Children Learning Through Art
"Every child is an artist." - Pablo Picasso
A TREE IS CUT DOWN, and we ask the man with the big truck full of chips if we can have them for our playground. The children spread the chips under our rope swing. They become an exciting material for creating a game. How to gather and sort the pieces? Two children put them in a wagon and place them on the white steps in the sun. As they explore the pieces, the sharp ones become the mark makers and the flat ones become the surface for this imaginative play.
We are doing our homework.
They quietly work in a team designing the game, discussing what they are doing, and producing solutions to the problems.
THE CHILDREN WANT A HOUSE. One child begins a wall, bringing the bricks from various parts of the garden. A team begins to sort itself out. Who is the leader, and how will decisions be made? What are the rules of the game? A child places a rock on top of the bricks, and then the rest follow the lead. Another child places straw on top of the rocks, and the leftover planter boxes fit nicely over the straw. Everyone is pleased.
Bring the chairs. We will sit in our house.
A community is formed of children who have built themselves a house.
A TERRARIUM IS EMPTY, and when the chalk rubs against the screen, a noise is made. One child begins, then others follow. We place aluminum foil inside the glass tank, and the children watch the dust from the chalk fall into lovely piles of blue and pink and white. Small piles and large piles.
My pile is taller. Mine is a rainbow!
Then the colors mix and new surprises occur. Afterwards the children add water, and a new experiment is made using chalk paste, which is set in the sun and baked into little globs of chalk that are used to color the rocks around the garden where the kale grows.
THE TURQUOISE TABLE IS IN THE SUN. A bucket of new clay is nearby.
Let's make a road.
Several children gather to work together. They use the stones from the garden to flatten the clay. The straw from the ground is added for more texture. They discuss how to collaboratively shape the road.
Where does the road go?
THE CHILDREN ARE HOT. They bring out the chalk. Cups of water are brought to the black top and poured onto the surface of the road. The children sit and choose the pastel colors. The chalk is rubbed into the rough surface of the ground. The pools form delightful eddies of swirling color. Two colors collide and create a new color. Small feet walk through the puddles of chalk and make bare foot prints. The older children write letters to mark their ground and inspire the younger children to imitate them. When they are inside, the sun dries the puddles, and the children are amazed at the vivid patterns they have made.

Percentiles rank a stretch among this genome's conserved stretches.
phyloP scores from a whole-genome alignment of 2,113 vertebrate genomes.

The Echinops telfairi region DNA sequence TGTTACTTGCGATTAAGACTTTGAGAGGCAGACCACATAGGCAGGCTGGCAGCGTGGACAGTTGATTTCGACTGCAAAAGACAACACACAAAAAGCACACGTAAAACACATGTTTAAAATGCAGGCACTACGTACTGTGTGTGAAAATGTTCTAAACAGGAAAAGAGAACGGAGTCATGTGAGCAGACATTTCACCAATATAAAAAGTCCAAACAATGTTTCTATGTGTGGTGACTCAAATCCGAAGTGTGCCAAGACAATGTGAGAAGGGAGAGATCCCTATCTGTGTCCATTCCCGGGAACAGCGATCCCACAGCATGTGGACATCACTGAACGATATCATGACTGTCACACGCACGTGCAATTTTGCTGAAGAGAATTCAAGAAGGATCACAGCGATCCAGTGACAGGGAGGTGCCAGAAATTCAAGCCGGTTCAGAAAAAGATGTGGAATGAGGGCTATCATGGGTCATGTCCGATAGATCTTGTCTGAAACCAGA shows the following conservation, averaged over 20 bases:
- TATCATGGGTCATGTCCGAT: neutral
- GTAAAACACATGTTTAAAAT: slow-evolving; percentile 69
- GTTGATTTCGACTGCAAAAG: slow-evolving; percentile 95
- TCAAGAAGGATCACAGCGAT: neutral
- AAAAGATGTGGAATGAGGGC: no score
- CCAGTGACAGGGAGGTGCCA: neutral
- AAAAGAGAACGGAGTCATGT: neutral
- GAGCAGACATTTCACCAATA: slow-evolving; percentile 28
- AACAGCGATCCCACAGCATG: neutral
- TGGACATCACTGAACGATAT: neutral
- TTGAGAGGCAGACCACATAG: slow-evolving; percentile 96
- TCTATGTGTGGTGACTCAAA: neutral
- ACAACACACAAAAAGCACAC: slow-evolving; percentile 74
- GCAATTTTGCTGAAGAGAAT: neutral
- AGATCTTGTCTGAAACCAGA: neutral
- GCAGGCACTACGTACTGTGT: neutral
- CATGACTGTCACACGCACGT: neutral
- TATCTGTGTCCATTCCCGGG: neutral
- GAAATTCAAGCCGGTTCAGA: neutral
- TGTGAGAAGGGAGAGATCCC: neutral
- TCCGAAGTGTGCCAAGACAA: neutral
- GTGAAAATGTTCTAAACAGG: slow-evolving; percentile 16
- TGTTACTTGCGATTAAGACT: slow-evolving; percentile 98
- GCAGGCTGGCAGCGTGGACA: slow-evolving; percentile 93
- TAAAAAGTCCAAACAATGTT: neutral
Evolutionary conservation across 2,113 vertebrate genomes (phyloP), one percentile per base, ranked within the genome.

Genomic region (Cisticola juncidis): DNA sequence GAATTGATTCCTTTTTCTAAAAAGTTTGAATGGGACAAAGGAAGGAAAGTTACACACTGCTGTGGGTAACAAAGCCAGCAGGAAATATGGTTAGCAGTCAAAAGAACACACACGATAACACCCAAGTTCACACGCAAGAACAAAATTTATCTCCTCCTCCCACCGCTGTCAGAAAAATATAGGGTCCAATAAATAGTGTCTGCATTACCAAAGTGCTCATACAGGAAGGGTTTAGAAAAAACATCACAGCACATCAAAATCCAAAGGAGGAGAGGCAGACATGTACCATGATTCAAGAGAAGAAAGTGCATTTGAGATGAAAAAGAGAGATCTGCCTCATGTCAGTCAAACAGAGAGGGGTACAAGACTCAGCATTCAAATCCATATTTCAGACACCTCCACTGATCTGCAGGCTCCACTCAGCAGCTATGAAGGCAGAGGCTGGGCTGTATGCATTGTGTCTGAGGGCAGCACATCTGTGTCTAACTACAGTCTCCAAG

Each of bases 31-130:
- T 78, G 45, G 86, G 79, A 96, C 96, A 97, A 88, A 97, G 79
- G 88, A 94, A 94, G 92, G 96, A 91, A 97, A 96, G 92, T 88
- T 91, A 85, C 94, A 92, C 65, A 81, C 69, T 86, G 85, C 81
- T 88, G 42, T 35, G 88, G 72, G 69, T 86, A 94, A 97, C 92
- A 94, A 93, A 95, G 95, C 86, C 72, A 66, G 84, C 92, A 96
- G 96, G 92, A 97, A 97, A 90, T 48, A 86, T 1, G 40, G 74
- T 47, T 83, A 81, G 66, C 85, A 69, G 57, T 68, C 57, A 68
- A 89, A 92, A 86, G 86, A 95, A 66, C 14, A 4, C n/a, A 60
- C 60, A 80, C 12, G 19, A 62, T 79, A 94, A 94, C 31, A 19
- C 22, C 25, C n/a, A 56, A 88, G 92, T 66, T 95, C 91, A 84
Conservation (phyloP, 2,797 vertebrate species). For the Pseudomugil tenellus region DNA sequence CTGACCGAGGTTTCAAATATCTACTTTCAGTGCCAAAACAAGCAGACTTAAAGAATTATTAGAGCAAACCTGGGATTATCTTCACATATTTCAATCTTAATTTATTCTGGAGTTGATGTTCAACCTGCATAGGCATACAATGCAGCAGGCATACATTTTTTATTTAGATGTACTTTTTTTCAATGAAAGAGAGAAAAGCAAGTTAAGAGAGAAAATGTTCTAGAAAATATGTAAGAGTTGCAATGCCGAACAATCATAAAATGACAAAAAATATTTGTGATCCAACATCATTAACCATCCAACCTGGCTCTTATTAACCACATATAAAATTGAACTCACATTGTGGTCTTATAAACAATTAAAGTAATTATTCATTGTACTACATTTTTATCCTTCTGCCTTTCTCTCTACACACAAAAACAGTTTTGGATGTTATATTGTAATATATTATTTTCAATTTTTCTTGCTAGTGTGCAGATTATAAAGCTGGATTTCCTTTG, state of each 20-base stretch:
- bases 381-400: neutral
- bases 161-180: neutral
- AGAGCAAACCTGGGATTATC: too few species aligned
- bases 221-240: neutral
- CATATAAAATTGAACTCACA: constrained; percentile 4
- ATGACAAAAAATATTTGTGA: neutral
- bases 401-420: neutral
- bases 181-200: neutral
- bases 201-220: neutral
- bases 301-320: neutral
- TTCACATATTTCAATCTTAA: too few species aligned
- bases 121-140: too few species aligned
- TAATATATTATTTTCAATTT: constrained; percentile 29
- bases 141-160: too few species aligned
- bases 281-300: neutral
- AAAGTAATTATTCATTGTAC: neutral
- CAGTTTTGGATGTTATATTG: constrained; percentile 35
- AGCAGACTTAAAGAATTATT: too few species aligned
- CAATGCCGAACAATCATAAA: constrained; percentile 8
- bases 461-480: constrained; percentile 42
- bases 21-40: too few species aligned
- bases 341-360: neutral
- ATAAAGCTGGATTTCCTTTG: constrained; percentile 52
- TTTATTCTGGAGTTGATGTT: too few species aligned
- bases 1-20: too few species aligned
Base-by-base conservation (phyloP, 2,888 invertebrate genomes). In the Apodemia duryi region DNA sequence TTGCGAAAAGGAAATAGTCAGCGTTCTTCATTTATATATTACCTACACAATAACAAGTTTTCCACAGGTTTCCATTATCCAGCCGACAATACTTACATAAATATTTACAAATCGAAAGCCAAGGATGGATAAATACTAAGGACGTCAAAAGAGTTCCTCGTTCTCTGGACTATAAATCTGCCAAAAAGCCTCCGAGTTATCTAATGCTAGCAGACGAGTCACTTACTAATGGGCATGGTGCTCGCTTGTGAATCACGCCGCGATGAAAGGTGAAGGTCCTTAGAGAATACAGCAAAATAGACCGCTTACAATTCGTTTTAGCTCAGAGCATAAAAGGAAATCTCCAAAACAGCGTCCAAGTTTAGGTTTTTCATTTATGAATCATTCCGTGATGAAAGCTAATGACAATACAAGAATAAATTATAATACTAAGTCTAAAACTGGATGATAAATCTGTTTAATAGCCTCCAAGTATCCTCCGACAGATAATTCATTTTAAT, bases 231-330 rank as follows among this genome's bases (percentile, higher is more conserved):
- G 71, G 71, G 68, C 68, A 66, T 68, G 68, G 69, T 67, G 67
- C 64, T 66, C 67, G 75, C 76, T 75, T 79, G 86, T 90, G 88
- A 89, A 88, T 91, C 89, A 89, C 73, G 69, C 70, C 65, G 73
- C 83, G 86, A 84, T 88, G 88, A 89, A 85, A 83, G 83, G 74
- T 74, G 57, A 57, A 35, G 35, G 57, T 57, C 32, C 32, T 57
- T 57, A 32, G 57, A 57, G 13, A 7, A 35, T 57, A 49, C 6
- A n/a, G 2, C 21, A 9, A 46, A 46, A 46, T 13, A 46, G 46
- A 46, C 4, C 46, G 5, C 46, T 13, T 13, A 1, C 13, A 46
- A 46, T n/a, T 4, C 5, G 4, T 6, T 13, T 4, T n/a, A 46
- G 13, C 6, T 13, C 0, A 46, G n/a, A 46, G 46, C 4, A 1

Each of these stories represents the way simple materials can transform children into artists. Through making art, children are practicing social skills and leadership skills. They are learning about themselves and their peers. The early years, when the minds of young children are able to be most naturally imaginative, is an essential time to encourage creative experiences. In celebration of the Month of the Young Child festivities, there will be a Young Children's Art Exhibit at the River Garden from 5:00 to 7:00 p.m. during Gallery Walk on Friday, April 1. Along with appreciating the artwork, families are invited to come for free family-friendly activities and healthy snacks, and to learn about area resources available to them. The event is sponsored by Windham Child Care Association, Building Bright Futures of Southeastern Vermont, and the Early Childhood Educators Network of Southeastern Vermont. The exhibit is the first of the month's schedule of over a dozen activities. For a listing of free events, go to www.windhamchildcare.org.
Copyright 2011, Gallery Walk, Brattleboro, Vermont